Wilder vs Joshua

Does boxing need the Joshua vs Wilder fight?

Published On Tuesday, October 16, 2018By British Boxing News

Anthony Joshua has helped put his sport on the front pages so does boxing really need the Wilder fight?

Joshua has helped put boxing on the front pages

Boxing in the UK is in its healthiest state for more than a decade, perhaps for ever. Stadium fights were something that either just never happened or were events that came around once in a generation. Now there are half a dozen a year, and for stadiums read Wembley and the Principality Stadium, not Loftus Road.

However, just like a boxer who steps up a level and faces the harsh spotlight of the world's press and attention, this produces its own pressure, its own problems, and British boxing, even world boxing could be facing a crisis of its own making.

One of the criticisms levelled at boxing, and probably the most frustrating aspect for everyone involved is the way fights are made – or more pertinently, not made. In all sports, the best athletes should fight/race/play each other. It happens in every sport you can think of. It even happens across sports. When Floyd Mayweather fought Conor McGregor, he wasn’t the first world champion to fight a wrestler.

Money, as they say, talks. Unfortunately, it doesn’t always listen. Time and time again, for whatever reasons, two fighters who should get together in the ring do not.

Those old enough, still lament the fact that Lennox Lewis and Riddick Bowe never fought as professionals. Anthony Joshua and Deontay Wilder may not be quite in their class yet, but there is little doubt that the two undefeated, undisputed heavyweight champions should face each other to determine who is the baddest man on the planet. It looked like it would be happening in April. Eddie Hearn has got the venue booked, Joshua will be fighting and all the noises coming out of the camp was that the person in the opposite corner would be the man from Tuscaloosa, Alabama.

Lewis v Bowe is just one of the blockbuster fights that was never made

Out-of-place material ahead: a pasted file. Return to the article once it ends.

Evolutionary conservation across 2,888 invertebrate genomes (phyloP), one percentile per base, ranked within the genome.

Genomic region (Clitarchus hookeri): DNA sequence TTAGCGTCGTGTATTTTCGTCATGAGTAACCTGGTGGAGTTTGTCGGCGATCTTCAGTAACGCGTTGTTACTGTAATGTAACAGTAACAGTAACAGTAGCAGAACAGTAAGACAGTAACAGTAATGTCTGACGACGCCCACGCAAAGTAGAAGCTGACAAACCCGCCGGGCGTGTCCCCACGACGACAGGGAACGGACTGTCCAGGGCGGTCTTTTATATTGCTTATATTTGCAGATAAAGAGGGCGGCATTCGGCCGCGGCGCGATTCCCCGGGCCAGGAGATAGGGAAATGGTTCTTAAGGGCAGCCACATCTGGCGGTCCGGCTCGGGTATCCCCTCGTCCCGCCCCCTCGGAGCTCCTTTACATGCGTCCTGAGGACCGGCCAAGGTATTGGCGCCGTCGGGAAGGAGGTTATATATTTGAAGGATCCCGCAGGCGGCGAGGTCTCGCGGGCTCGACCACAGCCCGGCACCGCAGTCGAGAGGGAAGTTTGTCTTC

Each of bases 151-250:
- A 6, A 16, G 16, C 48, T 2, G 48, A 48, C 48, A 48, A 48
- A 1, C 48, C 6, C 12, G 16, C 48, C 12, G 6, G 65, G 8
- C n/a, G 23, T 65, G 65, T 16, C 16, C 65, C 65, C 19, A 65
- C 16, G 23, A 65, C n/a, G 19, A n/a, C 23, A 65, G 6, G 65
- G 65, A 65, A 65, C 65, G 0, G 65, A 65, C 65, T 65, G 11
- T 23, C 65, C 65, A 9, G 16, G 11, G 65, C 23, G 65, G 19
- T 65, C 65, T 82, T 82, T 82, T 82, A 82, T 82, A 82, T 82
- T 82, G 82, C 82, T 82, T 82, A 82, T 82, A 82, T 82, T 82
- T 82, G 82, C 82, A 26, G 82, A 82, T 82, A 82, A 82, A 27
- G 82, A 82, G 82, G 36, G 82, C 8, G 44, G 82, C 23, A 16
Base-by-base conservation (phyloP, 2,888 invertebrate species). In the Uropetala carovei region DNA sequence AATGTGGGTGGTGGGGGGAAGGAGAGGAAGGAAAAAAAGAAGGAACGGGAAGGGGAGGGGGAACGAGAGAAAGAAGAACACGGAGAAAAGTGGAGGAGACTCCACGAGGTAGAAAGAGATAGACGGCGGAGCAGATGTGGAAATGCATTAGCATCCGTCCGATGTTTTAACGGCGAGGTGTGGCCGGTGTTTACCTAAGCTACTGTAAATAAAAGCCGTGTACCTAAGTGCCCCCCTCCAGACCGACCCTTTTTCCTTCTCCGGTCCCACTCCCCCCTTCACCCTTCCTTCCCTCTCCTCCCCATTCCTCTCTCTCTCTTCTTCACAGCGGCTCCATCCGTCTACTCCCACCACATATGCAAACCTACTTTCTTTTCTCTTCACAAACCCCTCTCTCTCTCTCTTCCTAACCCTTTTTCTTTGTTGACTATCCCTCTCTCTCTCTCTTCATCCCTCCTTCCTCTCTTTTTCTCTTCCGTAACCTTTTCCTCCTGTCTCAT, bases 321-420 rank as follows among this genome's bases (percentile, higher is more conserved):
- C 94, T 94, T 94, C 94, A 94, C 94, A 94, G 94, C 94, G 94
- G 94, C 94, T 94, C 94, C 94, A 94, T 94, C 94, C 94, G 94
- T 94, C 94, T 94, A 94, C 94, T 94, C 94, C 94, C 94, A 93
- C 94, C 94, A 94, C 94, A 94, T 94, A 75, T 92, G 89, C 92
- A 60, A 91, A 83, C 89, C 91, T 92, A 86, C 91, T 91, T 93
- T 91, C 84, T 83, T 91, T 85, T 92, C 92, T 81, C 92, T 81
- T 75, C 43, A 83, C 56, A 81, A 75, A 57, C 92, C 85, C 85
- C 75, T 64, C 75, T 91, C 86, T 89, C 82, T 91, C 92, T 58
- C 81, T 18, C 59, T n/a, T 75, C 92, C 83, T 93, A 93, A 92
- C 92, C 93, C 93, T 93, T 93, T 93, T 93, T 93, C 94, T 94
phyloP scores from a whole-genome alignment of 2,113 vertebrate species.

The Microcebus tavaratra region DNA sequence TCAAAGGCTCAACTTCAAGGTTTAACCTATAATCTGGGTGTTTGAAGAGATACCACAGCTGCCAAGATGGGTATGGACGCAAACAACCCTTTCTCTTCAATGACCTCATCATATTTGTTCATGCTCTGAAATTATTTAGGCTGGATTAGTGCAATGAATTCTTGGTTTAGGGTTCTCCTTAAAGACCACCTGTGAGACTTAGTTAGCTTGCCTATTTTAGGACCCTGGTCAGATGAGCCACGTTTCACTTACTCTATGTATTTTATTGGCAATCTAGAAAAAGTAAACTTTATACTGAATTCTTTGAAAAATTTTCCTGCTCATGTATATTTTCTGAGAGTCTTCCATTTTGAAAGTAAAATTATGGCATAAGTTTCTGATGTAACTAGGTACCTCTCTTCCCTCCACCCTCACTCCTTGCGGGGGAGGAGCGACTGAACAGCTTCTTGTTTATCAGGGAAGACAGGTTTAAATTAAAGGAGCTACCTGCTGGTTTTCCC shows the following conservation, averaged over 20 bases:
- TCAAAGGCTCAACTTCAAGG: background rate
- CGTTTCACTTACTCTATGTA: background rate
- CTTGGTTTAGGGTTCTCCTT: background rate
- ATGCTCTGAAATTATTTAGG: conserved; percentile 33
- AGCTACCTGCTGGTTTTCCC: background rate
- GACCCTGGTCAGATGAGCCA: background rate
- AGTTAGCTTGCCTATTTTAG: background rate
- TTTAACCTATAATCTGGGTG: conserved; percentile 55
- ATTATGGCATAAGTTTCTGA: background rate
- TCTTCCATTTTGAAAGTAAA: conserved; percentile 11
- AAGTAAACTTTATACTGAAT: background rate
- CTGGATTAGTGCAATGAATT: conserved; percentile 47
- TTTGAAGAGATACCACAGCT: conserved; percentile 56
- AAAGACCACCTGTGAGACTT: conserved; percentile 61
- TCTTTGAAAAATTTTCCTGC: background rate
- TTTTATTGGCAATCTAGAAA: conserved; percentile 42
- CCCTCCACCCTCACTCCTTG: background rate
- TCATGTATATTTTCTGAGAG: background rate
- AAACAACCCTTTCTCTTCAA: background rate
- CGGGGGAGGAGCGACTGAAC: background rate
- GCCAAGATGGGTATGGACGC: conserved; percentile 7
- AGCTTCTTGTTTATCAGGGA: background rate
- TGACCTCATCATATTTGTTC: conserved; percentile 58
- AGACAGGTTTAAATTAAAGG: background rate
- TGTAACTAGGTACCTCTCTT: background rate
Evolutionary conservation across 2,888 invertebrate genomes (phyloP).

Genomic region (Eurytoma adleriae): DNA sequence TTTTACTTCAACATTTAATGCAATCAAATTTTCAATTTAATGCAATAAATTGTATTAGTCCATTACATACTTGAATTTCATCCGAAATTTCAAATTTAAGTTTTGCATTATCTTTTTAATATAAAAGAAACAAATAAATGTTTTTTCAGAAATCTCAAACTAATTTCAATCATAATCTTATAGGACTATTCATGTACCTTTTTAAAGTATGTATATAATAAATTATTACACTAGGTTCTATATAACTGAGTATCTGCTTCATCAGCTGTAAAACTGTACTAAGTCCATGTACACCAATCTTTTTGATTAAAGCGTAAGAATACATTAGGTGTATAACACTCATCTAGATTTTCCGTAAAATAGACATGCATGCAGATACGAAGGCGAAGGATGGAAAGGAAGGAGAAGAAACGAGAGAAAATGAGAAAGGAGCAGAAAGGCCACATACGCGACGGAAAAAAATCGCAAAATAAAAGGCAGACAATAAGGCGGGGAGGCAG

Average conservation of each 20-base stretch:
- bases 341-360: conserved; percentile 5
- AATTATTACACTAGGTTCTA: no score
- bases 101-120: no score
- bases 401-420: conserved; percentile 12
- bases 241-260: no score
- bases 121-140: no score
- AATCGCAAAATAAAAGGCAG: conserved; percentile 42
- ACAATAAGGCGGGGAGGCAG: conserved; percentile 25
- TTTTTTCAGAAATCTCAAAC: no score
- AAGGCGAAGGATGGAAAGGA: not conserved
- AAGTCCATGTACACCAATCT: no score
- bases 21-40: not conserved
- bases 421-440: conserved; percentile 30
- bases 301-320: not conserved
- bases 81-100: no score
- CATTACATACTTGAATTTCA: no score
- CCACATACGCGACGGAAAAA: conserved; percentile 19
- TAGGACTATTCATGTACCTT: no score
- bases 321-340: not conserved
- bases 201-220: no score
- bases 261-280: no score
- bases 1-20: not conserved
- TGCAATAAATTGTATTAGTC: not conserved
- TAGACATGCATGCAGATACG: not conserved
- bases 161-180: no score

Whatever anyone says, that is looking extremely unlikely, however. The Fury/Wilder fight has derailed it, probably intentionally. Unless Wilder knocks Fury - also undefeated of course – out in the first couple of rounds, it is hard not to see a rematch taking place. Regardless of any rematch clause, if Fury beats Wilder, then suddenly it is the self-proclaimed Gypsy King who should go against Joshua. Either way it is unlikely that a fight would be made in time for the April date.

This leaves Joshua and Eddie Hearn with a problem. A problem in the shape of Wembley stadium and upwards of 90,000 seats to fill. In the post-fight interviews after Joshua scored his very impressive knockout over Povetkin, it was no coincidence Hearn mentioned Dillian Whyte as a possible opponent for his man. No one can argue that Whyte doesn’t deserve a title shot, and a third fight against the Olympic gold medallist, but that is not the huge fight – particularly outside these shores – that the Wilder one would be.

It is this ducking of fights, these politics, these high profile negotiations that ultimately produce nothing, that so frustrates boxing fans, and non-boxing fans alike. At a time when more people are taking notice of the sweet science, when it is filling more column inches, YouTube clips and podcasts than ever before, if it fails to deliver what the whole sport is crying out for, it could be a potentially knockout blow for the sport. Or at least a well-placed body shot. Over here, MMA is still seen by most people as a minority sport, a sideshow. That is certainly not the case in the States. It, particularly the UFC, has come from nowhere to be a real challenge to boxing in terms of popularity and crucially the PPV audience.

The area that the UFC does beat boxing hands down, is the way that the fights are made. The best fighters at each weight do fight the next best fighters at that weight. They don’t have a choice in the matter. As a result, losing in the Octagon does not carry the same stigma, the same fear that losing in the ring does. It is an almost inevitable consequence of being a fighter.

Whatever your thoughts on the publicity and money-making machine that is boxing at the highest level, success and popularity – and money, do filter down to all levels. It isn’t a case that because people are talking about Tyson Fury, they will ignore what’s going on between Eussuman and Keates in Nottingham. The majority of the people shelling out for that PPV will not have heard of either of the English Welterweight contenders. When boxing is on the back pages – or even the front ones, it is good for the sport at all levels. It would be a real shame if it shoots itself in the foot when the world, it would seem, is at both of its feet.